Studies of affect labeling show that putting your feelings into words can reduce their intensity. It may help with anxiety or phobias, and it works even if you don’t believe that it does. In other words, it seems to offer a simple and straightforward option to regulate your emotions.
Measuring the effects of affect labeling in a lab setting is, however, not as straightforward. Researchers have to use evocative images or other stimuli to provoke an emotion in their subjects and measure changes in their emotions before and after the affect labeling. However, repeatedly asking people how they feel or measuring emotions from MRIs or facial responses can change the emotion itself.
During a meeting with Rui Fan, one of the authors of our study, who was visiting my lab at Indiana University from Beihang University, we wondered whether we could study affect labeling on Twitter. The potential seemed enormous: Emotions feature prominently in social media, our user sample could run in the hundreds of millions, and since tweets are posted every second, we could measure emotional changes at very fine levels of granularity.
But there was one problem. How do you measure users’ feelings on Twitter?
Following an hours-long brainstorming session generating clouds of chalk dust, inspiration suddenly struck. What if we could find cases where people spontaneously tweeted “I feel bad” or “I feel good?” That tweet could be taken as a case of affect labeling because the individual unambiguously stated they were having a feeling at that point in time. If the tweets posted before and after this tweet reflected the underlying emotion, we could track its changes over time with an off-the-shelf sentiment analysis tool. We found more than 70,000 individuals who posted such affect labeling tweets and analyzed the sentiment of their other tweets at different times before and after their affect labeling.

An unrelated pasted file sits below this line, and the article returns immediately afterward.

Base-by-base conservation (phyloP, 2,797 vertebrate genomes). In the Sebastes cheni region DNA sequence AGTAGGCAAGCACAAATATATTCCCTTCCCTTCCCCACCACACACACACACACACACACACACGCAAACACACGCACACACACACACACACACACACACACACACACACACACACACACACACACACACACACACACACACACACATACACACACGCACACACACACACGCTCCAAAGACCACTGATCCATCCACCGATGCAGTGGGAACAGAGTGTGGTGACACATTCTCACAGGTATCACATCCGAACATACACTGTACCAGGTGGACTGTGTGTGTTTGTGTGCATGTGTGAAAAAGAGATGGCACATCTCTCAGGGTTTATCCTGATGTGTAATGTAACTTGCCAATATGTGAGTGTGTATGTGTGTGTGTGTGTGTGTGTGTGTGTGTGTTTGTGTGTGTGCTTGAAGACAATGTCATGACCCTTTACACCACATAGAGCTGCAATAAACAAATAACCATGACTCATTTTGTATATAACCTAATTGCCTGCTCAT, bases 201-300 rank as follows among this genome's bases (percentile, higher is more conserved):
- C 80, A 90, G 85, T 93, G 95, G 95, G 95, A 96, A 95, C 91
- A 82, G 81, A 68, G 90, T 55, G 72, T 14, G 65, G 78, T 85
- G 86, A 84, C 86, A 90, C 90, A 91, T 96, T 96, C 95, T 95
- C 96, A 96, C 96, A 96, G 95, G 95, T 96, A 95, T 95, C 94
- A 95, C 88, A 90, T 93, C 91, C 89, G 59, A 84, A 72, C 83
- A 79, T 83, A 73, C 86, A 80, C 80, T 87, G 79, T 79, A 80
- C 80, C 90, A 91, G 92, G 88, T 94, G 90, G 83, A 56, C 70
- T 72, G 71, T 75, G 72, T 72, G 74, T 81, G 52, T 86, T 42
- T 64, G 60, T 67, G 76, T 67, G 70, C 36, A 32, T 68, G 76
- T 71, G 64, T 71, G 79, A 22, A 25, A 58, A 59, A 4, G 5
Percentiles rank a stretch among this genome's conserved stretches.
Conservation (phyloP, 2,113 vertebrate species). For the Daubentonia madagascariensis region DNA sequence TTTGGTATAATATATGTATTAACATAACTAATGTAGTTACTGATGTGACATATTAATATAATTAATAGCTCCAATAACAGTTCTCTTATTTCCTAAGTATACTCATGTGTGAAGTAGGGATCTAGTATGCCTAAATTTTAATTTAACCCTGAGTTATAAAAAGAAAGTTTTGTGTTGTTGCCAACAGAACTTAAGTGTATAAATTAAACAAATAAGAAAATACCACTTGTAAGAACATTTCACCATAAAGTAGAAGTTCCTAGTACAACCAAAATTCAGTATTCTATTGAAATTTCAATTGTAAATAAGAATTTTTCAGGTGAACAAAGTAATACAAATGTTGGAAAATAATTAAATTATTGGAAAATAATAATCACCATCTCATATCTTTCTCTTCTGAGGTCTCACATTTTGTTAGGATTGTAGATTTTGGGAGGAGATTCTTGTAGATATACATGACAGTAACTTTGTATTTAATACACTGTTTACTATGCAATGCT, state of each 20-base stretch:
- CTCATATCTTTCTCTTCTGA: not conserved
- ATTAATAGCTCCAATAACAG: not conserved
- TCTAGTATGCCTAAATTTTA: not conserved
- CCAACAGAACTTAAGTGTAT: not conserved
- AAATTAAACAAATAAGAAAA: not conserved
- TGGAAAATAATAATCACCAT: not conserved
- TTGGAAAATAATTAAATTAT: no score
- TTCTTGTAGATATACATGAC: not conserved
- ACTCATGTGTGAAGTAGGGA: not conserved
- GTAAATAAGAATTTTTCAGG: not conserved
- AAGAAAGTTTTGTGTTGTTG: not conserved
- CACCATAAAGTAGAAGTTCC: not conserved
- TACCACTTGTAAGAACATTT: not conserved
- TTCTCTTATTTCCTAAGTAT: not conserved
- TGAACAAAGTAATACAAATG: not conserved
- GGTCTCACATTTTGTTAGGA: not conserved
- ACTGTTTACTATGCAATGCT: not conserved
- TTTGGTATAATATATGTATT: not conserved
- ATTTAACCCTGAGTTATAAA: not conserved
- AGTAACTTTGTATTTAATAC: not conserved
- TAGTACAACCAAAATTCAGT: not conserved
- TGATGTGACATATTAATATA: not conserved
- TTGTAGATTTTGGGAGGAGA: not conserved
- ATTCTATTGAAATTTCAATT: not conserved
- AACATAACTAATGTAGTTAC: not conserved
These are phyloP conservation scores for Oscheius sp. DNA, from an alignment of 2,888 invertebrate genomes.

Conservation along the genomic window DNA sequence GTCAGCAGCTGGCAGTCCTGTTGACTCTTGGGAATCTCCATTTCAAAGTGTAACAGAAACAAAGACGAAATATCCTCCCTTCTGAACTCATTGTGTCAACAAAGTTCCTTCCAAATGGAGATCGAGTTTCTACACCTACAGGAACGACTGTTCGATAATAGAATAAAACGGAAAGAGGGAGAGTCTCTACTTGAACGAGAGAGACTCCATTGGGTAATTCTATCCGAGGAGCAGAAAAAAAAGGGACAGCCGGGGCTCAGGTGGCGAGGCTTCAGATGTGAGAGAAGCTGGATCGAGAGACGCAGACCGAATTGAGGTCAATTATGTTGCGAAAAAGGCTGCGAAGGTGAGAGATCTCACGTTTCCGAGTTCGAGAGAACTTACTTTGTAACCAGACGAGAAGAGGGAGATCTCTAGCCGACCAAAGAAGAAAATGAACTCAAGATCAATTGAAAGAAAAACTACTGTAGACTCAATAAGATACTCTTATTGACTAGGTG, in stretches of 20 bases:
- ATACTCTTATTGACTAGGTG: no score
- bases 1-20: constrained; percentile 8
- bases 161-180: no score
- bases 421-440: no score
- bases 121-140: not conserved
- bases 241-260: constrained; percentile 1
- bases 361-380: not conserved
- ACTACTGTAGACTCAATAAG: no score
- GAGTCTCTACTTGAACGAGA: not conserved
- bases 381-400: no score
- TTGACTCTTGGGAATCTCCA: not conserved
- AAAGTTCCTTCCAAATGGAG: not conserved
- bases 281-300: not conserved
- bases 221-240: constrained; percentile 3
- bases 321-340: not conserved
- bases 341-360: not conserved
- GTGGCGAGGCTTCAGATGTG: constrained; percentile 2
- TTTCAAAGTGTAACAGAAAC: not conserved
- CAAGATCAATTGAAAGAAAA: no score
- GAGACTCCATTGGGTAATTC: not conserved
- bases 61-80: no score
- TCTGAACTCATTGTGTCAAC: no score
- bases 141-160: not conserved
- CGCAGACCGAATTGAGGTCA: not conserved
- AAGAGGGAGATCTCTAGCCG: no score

The results were revealing. The before and after-tweets showed an accelerating build-up of the emotion about an hour before its expression, indicating the emotion was already changing the sentiment of individuals’ tweets before they explicitly reported it. Affect labeling happened right at the point of peak text valence after which emotional levels rapidly dropped back to neutral levels in less than 15 minutes. Interestingly, women and men seemed to benefit in different ways from expressing positive and negative emotions.
The picture that emerges from our results matched earlier findings on affect labeling but also significantly extended them. Our observations were made from more than 70,000 individuals experiencing naturally occurring—not experimentally provoked—emotions. We tracked changes in human emotions at previously unseen levels of detail—at a resolution of single minutes—possibly with less experimentally induced observer bias than before.
Of course, many questions were left unanswered. Does affect labeling involve the users’ social context? Does it work for all types of emotions? Can we improve sentiment analysis algorithms to detect emotions instead of text sentiment? How does emotional regulation factor into mental health?
We did shed some light on an age-old question: is it good for you to express your emotions? Our results say, "Yes, even if you are doing it on a social media platform in front of thousands of followers!" I have decided to open up a little more often in my personal life and simply tell people how I feel when I need to.
Right now, I am feeling pretty excited about this research.
Rui Fan, Onur Varol, Ali Varamesh, Alexander Barron, Ingrid A. van de Leemput, Marten Scheffer & Johan Bollen (2018) The minute-scale dynamics of online emotions reveal the effects of affect labeling. Nature Human Behavior, December issue. DOI:10.1038/s41562-018-0490-5